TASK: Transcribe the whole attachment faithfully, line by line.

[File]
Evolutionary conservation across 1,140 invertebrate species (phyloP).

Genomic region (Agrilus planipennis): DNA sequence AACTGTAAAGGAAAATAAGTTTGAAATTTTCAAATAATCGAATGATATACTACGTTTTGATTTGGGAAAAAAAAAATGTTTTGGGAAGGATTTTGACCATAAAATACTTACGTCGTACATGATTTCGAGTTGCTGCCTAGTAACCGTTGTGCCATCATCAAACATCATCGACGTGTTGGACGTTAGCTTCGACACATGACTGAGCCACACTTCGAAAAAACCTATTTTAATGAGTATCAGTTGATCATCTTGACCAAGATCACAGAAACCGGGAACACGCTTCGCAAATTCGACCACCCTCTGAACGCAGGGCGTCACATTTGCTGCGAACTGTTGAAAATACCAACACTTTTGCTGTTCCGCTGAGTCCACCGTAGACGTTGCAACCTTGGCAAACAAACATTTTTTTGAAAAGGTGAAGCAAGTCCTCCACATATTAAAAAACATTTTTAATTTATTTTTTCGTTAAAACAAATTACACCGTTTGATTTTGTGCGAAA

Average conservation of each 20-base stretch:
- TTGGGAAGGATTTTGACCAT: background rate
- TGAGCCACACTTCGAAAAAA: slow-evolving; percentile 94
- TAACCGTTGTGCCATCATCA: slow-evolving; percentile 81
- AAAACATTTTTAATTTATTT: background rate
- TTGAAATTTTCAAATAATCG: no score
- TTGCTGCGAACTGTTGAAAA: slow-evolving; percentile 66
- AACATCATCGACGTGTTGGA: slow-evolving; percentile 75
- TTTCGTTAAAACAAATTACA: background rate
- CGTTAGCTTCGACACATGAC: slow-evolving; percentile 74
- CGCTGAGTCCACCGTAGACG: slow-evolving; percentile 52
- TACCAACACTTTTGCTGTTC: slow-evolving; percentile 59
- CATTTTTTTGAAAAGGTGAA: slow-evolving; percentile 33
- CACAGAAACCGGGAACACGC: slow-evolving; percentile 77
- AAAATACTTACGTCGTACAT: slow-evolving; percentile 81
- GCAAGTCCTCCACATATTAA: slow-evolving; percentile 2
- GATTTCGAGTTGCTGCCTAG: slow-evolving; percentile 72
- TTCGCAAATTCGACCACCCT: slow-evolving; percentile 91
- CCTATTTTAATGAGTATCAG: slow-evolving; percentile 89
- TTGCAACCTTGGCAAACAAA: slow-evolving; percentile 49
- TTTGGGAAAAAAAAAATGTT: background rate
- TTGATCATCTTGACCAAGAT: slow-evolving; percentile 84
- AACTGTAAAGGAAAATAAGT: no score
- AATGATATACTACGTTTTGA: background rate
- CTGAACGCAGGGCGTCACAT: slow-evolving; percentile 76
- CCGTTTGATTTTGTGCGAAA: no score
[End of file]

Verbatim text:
Evolutionary conservation across 1,140 invertebrate species (phyloP).

Genomic region (Agrilus planipennis): DNA sequence AACTGTAAAGGAAAATAAGTTTGAAATTTTCAAATAATCGAATGATATACTACGTTTTGATTTGGGAAAAAAAAAATGTTTTGGGAAGGATTTTGACCATAAAATACTTACGTCGTACATGATTTCGAGTTGCTGCCTAGTAACCGTTGTGCCATCATCAAACATCATCGACGTGTTGGACGTTAGCTTCGACACATGACTGAGCCACACTTCGAAAAAACCTATTTTAATGAGTATCAGTTGATCATCTTGACCAAGATCACAGAAACCGGGAACACGCTTCGCAAATTCGACCACCCTCTGAACGCAGGGCGTCACATTTGCTGCGAACTGTTGAAAATACCAACACTTTTGCTGTTCCGCTGAGTCCACCGTAGACGTTGCAACCTTGGCAAACAAACATTTTTTTGAAAAGGTGAAGCAAGTCCTCCACATATTAAAAAACATTTTTAATTTATTTTTTCGTTAAAACAAATTACACCGTTTGATTTTGTGCGAAA

Average conservation of each 20-base stretch:
- TTGGGAAGGATTTTGACCAT: background rate
- TGAGCCACACTTCGAAAAAA: slow-evolving; percentile 94
- TAACCGTTGTGCCATCATCA: slow-evolving; percentile 81
- AAAACATTTTTAATTTATTT: background rate
- TTGAAATTTTCAAATAATCG: no score
- TTGCTGCGAACTGTTGAAAA: slow-evolving; percentile 66
- AACATCATCGACGTGTTGGA: slow-evolving; percentile 75
- TTTCGTTAAAACAAATTACA: background rate
- CGTTAGCTTCGACACATGAC: slow-evolving; percentile 74
- CGCTGAGTCCACCGTAGACG: slow-evolving; percentile 52
- TACCAACACTTTTGCTGTTC: slow-evolving; percentile 59
- CATTTTTTTGAAAAGGTGAA: slow-evolving; percentile 33
- CACAGAAACCGGGAACACGC: slow-evolving; percentile 77
- AAAATACTTACGTCGTACAT: slow-evolving; percentile 81
- GCAAGTCCTCCACATATTAA: slow-evolving; percentile 2
- GATTTCGAGTTGCTGCCTAG: slow-evolving; percentile 72
- TTCGCAAATTCGACCACCCT: slow-evolving; percentile 91
- CCTATTTTAATGAGTATCAG: slow-evolving; percentile 89
- TTGCAACCTTGGCAAACAAA: slow-evolving; percentile 49
- TTTGGGAAAAAAAAAATGTT: background rate
- TTGATCATCTTGACCAAGAT: slow-evolving; percentile 84
- AACTGTAAAGGAAAATAAGT: no score
- AATGATATACTACGTTTTGA: background rate
- CTGAACGCAGGGCGTCACAT: slow-evolving; percentile 76
- CCGTTTGATTTTGTGCGAAA: no score